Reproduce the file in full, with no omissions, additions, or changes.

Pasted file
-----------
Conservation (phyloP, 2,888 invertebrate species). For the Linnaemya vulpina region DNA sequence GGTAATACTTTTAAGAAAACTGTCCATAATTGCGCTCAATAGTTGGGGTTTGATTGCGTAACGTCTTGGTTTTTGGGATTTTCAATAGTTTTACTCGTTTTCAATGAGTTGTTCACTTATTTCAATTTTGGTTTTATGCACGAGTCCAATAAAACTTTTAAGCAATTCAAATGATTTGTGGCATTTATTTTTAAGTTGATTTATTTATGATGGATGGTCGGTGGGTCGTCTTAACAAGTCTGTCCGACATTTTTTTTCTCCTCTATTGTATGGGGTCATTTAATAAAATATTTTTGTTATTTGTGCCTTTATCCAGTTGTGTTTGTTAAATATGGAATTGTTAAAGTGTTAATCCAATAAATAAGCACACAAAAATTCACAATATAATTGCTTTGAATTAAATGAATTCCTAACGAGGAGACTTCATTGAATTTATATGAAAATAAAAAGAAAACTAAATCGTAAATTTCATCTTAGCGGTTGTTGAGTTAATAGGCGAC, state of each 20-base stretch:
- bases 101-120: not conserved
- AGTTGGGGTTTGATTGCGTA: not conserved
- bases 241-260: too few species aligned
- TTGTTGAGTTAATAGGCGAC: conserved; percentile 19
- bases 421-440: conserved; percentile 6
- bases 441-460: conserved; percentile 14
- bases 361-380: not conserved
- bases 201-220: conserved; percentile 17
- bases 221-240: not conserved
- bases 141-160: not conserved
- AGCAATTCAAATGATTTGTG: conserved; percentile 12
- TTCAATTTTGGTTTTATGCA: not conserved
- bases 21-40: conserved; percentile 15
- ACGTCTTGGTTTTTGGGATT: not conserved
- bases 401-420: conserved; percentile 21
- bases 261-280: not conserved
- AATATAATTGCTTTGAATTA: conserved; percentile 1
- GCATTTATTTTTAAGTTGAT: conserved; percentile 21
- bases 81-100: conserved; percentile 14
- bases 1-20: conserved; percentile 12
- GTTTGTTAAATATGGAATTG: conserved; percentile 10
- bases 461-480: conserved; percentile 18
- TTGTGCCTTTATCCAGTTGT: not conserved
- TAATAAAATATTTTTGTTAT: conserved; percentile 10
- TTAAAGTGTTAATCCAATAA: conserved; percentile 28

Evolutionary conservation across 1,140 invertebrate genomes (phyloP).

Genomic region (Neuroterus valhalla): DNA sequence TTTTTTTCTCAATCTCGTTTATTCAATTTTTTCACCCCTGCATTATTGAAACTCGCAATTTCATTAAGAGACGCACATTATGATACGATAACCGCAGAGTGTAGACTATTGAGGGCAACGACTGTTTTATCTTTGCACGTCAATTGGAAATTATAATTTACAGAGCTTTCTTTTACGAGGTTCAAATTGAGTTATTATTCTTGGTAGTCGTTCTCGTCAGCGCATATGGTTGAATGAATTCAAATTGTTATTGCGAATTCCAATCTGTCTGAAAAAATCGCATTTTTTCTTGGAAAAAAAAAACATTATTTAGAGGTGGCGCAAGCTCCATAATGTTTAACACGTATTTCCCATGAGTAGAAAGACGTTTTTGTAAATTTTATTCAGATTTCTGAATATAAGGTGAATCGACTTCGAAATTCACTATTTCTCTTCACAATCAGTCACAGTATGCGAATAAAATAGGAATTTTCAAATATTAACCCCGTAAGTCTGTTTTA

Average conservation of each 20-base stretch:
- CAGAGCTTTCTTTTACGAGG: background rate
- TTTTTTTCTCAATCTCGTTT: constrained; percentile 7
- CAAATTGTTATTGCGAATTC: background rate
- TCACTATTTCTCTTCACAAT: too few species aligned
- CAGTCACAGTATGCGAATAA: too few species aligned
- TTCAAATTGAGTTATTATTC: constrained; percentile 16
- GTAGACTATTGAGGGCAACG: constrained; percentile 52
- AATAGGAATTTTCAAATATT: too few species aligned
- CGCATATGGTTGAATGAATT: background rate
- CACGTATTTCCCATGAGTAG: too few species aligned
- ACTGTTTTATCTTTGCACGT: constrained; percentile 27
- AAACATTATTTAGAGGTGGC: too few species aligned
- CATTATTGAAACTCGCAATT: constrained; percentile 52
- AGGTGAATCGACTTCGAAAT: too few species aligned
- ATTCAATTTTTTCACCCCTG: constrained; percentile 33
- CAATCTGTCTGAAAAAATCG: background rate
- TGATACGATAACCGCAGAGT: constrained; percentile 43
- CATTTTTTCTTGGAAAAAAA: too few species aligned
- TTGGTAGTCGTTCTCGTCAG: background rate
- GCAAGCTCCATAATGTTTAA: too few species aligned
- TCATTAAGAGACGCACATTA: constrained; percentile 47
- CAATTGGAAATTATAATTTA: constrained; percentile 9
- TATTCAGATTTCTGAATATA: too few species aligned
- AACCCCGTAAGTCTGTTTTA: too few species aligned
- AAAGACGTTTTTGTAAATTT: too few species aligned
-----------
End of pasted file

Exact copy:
Conservation (phyloP, 2,888 invertebrate species). For the Linnaemya vulpina region DNA sequence GGTAATACTTTTAAGAAAACTGTCCATAATTGCGCTCAATAGTTGGGGTTTGATTGCGTAACGTCTTGGTTTTTGGGATTTTCAATAGTTTTACTCGTTTTCAATGAGTTGTTCACTTATTTCAATTTTGGTTTTATGCACGAGTCCAATAAAACTTTTAAGCAATTCAAATGATTTGTGGCATTTATTTTTAAGTTGATTTATTTATGATGGATGGTCGGTGGGTCGTCTTAACAAGTCTGTCCGACATTTTTTTTCTCCTCTATTGTATGGGGTCATTTAATAAAATATTTTTGTTATTTGTGCCTTTATCCAGTTGTGTTTGTTAAATATGGAATTGTTAAAGTGTTAATCCAATAAATAAGCACACAAAAATTCACAATATAATTGCTTTGAATTAAATGAATTCCTAACGAGGAGACTTCATTGAATTTATATGAAAATAAAAAGAAAACTAAATCGTAAATTTCATCTTAGCGGTTGTTGAGTTAATAGGCGAC, state of each 20-base stretch:
- bases 101-120: not conserved
- AGTTGGGGTTTGATTGCGTA: not conserved
- bases 241-260: too few species aligned
- TTGTTGAGTTAATAGGCGAC: conserved; percentile 19
- bases 421-440: conserved; percentile 6
- bases 441-460: conserved; percentile 14
- bases 361-380: not conserved
- bases 201-220: conserved; percentile 17
- bases 221-240: not conserved
- bases 141-160: not conserved
- AGCAATTCAAATGATTTGTG: conserved; percentile 12
- TTCAATTTTGGTTTTATGCA: not conserved
- bases 21-40: conserved; percentile 15
- ACGTCTTGGTTTTTGGGATT: not conserved
- bases 401-420: conserved; percentile 21
- bases 261-280: not conserved
- AATATAATTGCTTTGAATTA: conserved; percentile 1
- GCATTTATTTTTAAGTTGAT: conserved; percentile 21
- bases 81-100: conserved; percentile 14
- bases 1-20: conserved; percentile 12
- GTTTGTTAAATATGGAATTG: conserved; percentile 10
- bases 461-480: conserved; percentile 18
- TTGTGCCTTTATCCAGTTGT: not conserved
- TAATAAAATATTTTTGTTAT: conserved; percentile 10
- TTAAAGTGTTAATCCAATAA: conserved; percentile 28

Evolutionary conservation across 1,140 invertebrate genomes (phyloP).

Genomic region (Neuroterus valhalla): DNA sequence TTTTTTTCTCAATCTCGTTTATTCAATTTTTTCACCCCTGCATTATTGAAACTCGCAATTTCATTAAGAGACGCACATTATGATACGATAACCGCAGAGTGTAGACTATTGAGGGCAACGACTGTTTTATCTTTGCACGTCAATTGGAAATTATAATTTACAGAGCTTTCTTTTACGAGGTTCAAATTGAGTTATTATTCTTGGTAGTCGTTCTCGTCAGCGCATATGGTTGAATGAATTCAAATTGTTATTGCGAATTCCAATCTGTCTGAAAAAATCGCATTTTTTCTTGGAAAAAAAAAACATTATTTAGAGGTGGCGCAAGCTCCATAATGTTTAACACGTATTTCCCATGAGTAGAAAGACGTTTTTGTAAATTTTATTCAGATTTCTGAATATAAGGTGAATCGACTTCGAAATTCACTATTTCTCTTCACAATCAGTCACAGTATGCGAATAAAATAGGAATTTTCAAATATTAACCCCGTAAGTCTGTTTTA

Average conservation of each 20-base stretch:
- CAGAGCTTTCTTTTACGAGG: background rate
- TTTTTTTCTCAATCTCGTTT: constrained; percentile 7
- CAAATTGTTATTGCGAATTC: background rate
- TCACTATTTCTCTTCACAAT: too few species aligned
- CAGTCACAGTATGCGAATAA: too few species aligned
- TTCAAATTGAGTTATTATTC: constrained; percentile 16
- GTAGACTATTGAGGGCAACG: constrained; percentile 52
- AATAGGAATTTTCAAATATT: too few species aligned
- CGCATATGGTTGAATGAATT: background rate
- CACGTATTTCCCATGAGTAG: too few species aligned
- ACTGTTTTATCTTTGCACGT: constrained; percentile 27
- AAACATTATTTAGAGGTGGC: too few species aligned
- CATTATTGAAACTCGCAATT: constrained; percentile 52
- AGGTGAATCGACTTCGAAAT: too few species aligned
- ATTCAATTTTTTCACCCCTG: constrained; percentile 33
- CAATCTGTCTGAAAAAATCG: background rate
- TGATACGATAACCGCAGAGT: constrained; percentile 43
- CATTTTTTCTTGGAAAAAAA: too few species aligned
- TTGGTAGTCGTTCTCGTCAG: background rate
- GCAAGCTCCATAATGTTTAA: too few species aligned
- TCATTAAGAGACGCACATTA: constrained; percentile 47
- CAATTGGAAATTATAATTTA: constrained; percentile 9
- TATTCAGATTTCTGAATATA: too few species aligned
- AACCCCGTAAGTCTGTTTTA: too few species aligned
- AAAGACGTTTTTGTAAATTT: too few species aligned